Seder: And I think people are aware at this point of places like counties in West Virginia where there were pills like millions of pills per person prescribed supposedly. So what’s happening there? This is just like … They getting black marketed? Are they falling off of trucks? What’s going on?
Mougey: Let me give you a little bit of the background. The distributors like I said earlier were supposed to be reporting these suspicious activities. So no one saw this data. It was all under the cover of darkness. It went to the DEA it’s called the ARCOS database and it wasn’t open to the public. State regulators didn’t see it. The only ones that got it were the DEA. So a few years ago the West Virginia AG filed suit against these distributors. And as part of that suit had access to at least the summaries of this ARCOS database. Well the Charleston Gazette which is the paper in Charleston, West Virginia, the reporter asked for the summary from the ARCOS database on a FOIA request, a Freedom of Information Act.
So the court said no, subject to a protection order. Well the Charleston Gazette actually intervened in the lawsuit and ultimately got access to the ARCOS. It’s the only state in the country that’s actually seen this ARCOS database. And on the front page of the West Virginia papers, through the Charleston Gazette for several days in a row it came out that there were 780 million pills over a six-year period. Now on average it’s 130 million pills a year. Keep in mind the population in West Virginia is 1.8 million people. Now think about that for a second. The reason why we haven’t been able to arrest our way out of the problem. We haven’t been able to stop the spigot because every time we shutter a pill mill down another one popped up was because the distributors had an open valve. The damn was open. They were open for business and these drugs just flowed through their operations when their entire job was to stop and halt and identify all the suspicious activity.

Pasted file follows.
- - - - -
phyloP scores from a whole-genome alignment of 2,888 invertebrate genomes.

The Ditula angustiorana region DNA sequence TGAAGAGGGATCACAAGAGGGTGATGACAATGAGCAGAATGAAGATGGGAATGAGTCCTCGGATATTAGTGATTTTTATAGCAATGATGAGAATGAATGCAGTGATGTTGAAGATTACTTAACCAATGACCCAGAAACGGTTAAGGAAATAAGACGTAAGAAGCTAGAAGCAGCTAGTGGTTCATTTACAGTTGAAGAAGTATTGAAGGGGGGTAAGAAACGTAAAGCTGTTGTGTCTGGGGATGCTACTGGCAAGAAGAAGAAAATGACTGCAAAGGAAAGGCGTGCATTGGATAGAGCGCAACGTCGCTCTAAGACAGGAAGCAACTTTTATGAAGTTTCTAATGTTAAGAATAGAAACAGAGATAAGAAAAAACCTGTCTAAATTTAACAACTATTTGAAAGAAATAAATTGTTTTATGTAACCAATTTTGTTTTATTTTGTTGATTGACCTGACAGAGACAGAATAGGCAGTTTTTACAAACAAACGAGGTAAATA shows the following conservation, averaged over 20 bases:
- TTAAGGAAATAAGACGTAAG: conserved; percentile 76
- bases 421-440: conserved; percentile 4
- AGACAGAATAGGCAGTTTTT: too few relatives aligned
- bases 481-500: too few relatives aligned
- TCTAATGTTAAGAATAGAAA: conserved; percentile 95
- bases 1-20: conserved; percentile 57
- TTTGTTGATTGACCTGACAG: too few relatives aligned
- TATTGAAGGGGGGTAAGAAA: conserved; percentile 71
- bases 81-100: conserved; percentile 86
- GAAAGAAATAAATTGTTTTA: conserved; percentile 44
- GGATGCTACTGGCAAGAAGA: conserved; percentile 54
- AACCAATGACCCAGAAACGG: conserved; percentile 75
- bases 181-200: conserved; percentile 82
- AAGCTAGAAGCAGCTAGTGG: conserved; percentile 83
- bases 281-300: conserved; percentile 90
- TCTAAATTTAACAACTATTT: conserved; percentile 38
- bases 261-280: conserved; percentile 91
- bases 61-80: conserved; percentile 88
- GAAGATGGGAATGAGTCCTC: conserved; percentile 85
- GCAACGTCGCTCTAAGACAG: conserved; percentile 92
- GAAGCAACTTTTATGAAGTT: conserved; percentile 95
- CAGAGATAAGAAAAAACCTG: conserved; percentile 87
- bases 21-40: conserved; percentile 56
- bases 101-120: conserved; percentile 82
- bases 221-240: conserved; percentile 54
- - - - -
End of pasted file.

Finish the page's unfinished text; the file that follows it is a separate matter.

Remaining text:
In the Charleston Gazette 780 million for 1.8 million residents and that’s over a six-year period. So what became abundantly clear is that the government, the DEA, could not fix this problem subject to the regulators. And you and I have talked about this before. It doesn’t matter if it’s environmental. It doesn’t matter if it’s Wall Street. It doesn’t matter if it’s Big Pharma. At the end of the day the private attorney generals which are the plaintiff’s bar and as it happened in West Virginia that we’ve now filed suit on behalf of seven counties that have had to take taxpayer resources for health, safety and welfare. EMS, police, the education component. Everything is coming out of our local county coffers while Big Pharma through McKesson, Amerisource Bergen and Cardinal have lined their pockets. The CEO from McKesson last year made $130 million while local taxpayers are footing the bill for this mess.